The UK Government has responded to a damning report into its “inadequate” approach to NHS workforce planning including claims that its 50,000-nurse target is not enough.
The report was published last July by the parliamentary Health and Social Care Committee (HSCC), and it included dozens of recommendations relating to staffing in the NHS, including for nurses.
Now, health minister Will Quince has responded on behalf of the government – rejecting many of these recommendations.
Mr Quince pointed, throughout his responses, to the government’s upcoming long-term workforce plan and existing commitments to increasing the number of nurses employed by the NHS.
The HSCC’s report made 73 recommendations surrounding recruitment, training and retention in both health and adult social care.
Among the recommendations for nursing was one urging the UK Government to bring back the health education bursary for nurses.
The HSCC said the government’s target of increasing the number of nurses working in the NHS in England by 50,000 between 2019 and 2024 was “not having any meaningful impact on the true scale of nursing shortages”.
It called for a return of free nurse education via a bursary scheme, and stated that newly registered nurses and midwives should be guaranteed at least three years’ work in the trust where they trained to prevent them going to work for agencies.
Mr Quince said the government rejects this recommendation, claiming the 50,000-nurse programme had, in fact, led to a record growth in the nursing workforce.
Regarding the HSCC’s bursary recommendation, Mr Quince said the addition of a minimum £5,000 living costs grant in September 2020 – after the tuition fee bursary was scrapped in 2017 – was enough to plug any financial gap for nurses in training.
Recommendation 24 urged the government and NHS to review job descriptions for nursing and midwifery jobs under the Agenda for Change (AfC) pay scheme.
There are concerns outdated descriptions mean nurses and midwives are not getting paid for the realities of their jobs.
Speaking at the union Unison’s health conference last week, one nurse said: “What we need to do is look at job descriptions for nursing, they were written 20 years ago when we did AfC.
“The profiles against which our jobs are measured, they are way, way out of date.
“They tell you nothing about the complexity and skills and experience needed.”
Mr Quince accepted the recommendation to review job descriptions, though said “work is already underway”.
The NHS Staff Council has been reviewing the profiles for all nursing and midwifery roles since summer 2021, Mr Quince said. The work is expected to take 18-24 months, “subject to capacity”.
It comes as the Royal College of Nursing is seeking to address the issue by securing the introduction a separate pay spine exclusively for nurses – a proposal opposed by other unions.
The third nursing-related recommendation asked the Nursing and Midwifery Council (NMC) to, like the General Medical Council did for doctors, impose a target on itself to “eliminate” disproportionate complaints from employers about Black and minority ethnic nurses and midwives by 2026.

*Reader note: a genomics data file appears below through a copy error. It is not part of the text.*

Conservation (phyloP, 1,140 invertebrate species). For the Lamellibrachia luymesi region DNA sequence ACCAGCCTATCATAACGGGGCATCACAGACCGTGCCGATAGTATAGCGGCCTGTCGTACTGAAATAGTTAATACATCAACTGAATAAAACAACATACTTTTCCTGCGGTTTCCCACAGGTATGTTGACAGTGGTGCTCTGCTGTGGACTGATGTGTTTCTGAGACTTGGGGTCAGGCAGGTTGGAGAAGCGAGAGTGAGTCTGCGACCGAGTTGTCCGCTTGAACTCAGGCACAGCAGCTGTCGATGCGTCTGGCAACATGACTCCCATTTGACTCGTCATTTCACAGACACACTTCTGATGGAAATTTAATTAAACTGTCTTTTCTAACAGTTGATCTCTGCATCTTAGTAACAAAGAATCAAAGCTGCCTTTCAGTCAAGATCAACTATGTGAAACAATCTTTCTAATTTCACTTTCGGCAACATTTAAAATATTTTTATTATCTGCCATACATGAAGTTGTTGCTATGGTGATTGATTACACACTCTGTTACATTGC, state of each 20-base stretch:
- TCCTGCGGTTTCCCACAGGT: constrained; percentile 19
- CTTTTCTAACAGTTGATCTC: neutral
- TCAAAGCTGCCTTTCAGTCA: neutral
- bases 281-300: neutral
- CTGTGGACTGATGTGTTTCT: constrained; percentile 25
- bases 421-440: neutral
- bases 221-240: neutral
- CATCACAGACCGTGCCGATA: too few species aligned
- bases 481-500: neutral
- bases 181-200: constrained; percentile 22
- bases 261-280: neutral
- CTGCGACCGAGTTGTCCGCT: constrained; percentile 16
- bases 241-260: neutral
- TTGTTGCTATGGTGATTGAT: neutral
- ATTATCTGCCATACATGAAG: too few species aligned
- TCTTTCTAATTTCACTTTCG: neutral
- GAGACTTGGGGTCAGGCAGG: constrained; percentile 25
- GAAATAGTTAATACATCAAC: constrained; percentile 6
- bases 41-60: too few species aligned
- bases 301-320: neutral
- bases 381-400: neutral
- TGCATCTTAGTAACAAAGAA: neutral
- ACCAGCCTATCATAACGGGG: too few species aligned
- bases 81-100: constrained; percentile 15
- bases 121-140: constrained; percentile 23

HSCC further recommended a target of 2031 to eradicate disadvantage and discrimination in nursing and midwifery education.
Mr Quince responded: “The government accepts this recommendation in principle.”
He said the NMC was “committed to tackling discrimination and inequality and to promoting diversity and inclusion” and that it had already produced a plan with steps to address issues in this area.
Specifically, Mr Quince added: “Analysis has highlighted discrimination in fitness to practise referrals from employers and the NMC has taken steps to address this, including issuing guidance to employers on how to conduct fair investigations and when to refer issues to the regulator, however they recognise there is much more to do.”
He referred to research from the NMC, published last year, which found that some employers refer a disproportionately high number of Black professionals for a fitness to practise review.
Mr Quince said the NMC would consider the HSCC’s recommendations to introduce specific targets as part of its existing commitments.
Other recommendations included paying all Agenda for Change staff a proper wage, developing a strategy for attracting and retaining female surgeons, and giving social care staff free access to more NHS training.
As well as the specific recommendations, HSCC also rated, in a format akin to Care Quality Commission (CQC) reports, the government’s current progress towards its workforce targets.
An expert panel rated the overall progress on its commitments that relate to ensuring the NHS has enough staff it needs, as “inadequate”.
Specifically, the government was rated worst overall for the categories of “commitment met” and “funding and resources”; it was rated as requiring improvement for “impact” and “appropriateness”.
Responding, the government wrote: “The government shares the view of the panel on the importance of ensuring that the NHS and social care system has the staff it needs, with the skills it requires to deliver safe and quality patient care.”
It again referred to the cost-of-living grant that was introduced in 2020 for student nurses and its progress towards the 50,000-nurse target.
“Through the 50,000-nurse manifesto commitment, we are addressing nurse vacancies through action on retention of the existing workforce, boosting domestic training and education routes into nursing and using international recruitment opportunities to supply the NHS with a nursing workforce that is sustainable in the long term,” it said.
It also pointed to its long-awaited NHS Long Term Workforce Plan which is due to be published soon.
This government response comes as nurses in England’s NHS are waiting to find out if a new pay offer from the UK Government will be accepted by the unions, following ballots with their members.